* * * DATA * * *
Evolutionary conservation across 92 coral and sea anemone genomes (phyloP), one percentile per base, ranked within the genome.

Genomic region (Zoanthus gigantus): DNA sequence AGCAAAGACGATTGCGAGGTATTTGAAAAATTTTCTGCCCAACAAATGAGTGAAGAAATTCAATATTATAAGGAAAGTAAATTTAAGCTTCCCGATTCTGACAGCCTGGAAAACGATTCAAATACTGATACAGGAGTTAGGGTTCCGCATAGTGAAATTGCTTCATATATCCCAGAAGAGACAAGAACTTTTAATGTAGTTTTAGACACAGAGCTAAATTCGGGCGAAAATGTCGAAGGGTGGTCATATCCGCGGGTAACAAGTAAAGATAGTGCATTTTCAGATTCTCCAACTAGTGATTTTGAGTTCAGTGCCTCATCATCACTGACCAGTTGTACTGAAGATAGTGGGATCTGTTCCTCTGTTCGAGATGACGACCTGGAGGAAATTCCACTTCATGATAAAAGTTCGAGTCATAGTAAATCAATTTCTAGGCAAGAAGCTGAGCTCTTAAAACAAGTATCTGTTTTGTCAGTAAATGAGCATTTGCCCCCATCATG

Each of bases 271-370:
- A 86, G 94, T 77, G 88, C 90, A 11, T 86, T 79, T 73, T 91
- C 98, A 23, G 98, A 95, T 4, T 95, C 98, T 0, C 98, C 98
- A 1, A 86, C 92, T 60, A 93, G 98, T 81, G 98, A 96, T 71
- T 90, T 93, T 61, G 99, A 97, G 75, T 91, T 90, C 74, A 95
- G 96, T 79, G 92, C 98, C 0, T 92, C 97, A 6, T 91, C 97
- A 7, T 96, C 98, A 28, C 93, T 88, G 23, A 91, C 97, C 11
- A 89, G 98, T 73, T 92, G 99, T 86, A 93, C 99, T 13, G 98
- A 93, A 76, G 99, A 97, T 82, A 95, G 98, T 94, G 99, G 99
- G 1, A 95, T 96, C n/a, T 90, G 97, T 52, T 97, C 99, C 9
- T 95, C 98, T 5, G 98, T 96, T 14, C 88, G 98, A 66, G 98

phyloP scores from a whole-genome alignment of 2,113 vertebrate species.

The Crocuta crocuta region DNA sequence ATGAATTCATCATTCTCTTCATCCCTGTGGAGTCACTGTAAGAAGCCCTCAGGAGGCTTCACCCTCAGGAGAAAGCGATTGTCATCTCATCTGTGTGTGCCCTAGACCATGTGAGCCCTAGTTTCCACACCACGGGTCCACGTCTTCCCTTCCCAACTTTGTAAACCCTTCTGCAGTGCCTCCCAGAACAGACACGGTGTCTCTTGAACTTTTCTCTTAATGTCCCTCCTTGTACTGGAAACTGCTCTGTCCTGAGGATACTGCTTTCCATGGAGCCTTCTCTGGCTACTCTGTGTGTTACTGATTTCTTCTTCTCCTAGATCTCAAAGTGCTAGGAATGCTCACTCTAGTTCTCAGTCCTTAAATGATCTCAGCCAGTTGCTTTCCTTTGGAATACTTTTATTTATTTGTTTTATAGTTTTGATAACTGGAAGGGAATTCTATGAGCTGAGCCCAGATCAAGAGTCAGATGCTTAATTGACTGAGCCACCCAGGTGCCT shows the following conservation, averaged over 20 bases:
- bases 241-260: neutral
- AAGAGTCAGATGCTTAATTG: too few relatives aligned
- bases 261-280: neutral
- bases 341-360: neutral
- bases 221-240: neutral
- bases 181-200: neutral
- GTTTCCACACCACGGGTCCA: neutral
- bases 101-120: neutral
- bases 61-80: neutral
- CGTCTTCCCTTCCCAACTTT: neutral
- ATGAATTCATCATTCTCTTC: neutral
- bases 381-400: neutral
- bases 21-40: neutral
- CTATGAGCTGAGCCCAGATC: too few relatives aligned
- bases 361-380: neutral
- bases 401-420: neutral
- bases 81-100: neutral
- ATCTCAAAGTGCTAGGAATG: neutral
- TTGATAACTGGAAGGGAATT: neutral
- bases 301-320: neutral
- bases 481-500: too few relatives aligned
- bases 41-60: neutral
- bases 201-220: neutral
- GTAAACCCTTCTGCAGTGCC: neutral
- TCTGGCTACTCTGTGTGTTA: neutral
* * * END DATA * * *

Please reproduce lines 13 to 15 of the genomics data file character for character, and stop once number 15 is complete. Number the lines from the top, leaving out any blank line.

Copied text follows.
- T 95, C 98, T 5, G 98, T 96, T 14, C 88, G 98, A 66, G 98

phyloP scores from a whole-genome alignment of 2,113 vertebrate species.

The Crocuta crocuta region DNA sequence ATGAATTCATCATTCTCTTCATCCCTGTGGAGTCACTGTAAGAAGCCCTCAGGAGGCTTCACCCTCAGGAGAAAGCGATTGTCATCTCATCTGTGTGTGCCCTAGACCATGTGAGCCCTAGTTTCCACACCACGGGTCCACGTCTTCCCTTCCCAACTTTGTAAACCCTTCTGCAGTGCCTCCCAGAACAGACACGGTGTCTCTTGAACTTTTCTCTTAATGTCCCTCCTTGTACTGGAAACTGCTCTGTCCTGAGGATACTGCTTTCCATGGAGCCTTCTCTGGCTACTCTGTGTGTTACTGATTTCTTCTTCTCCTAGATCTCAAAGTGCTAGGAATGCTCACTCTAGTTCTCAGTCCTTAAATGATCTCAGCCAGTTGCTTTCCTTTGGAATACTTTTATTTATTTGTTTTATAGTTTTGATAACTGGAAGGGAATTCTATGAGCTGAGCCCAGATCAAGAGTCAGATGCTTAATTGACTGAGCCACCCAGGTGCCT shows the following conservation, averaged over 20 bases: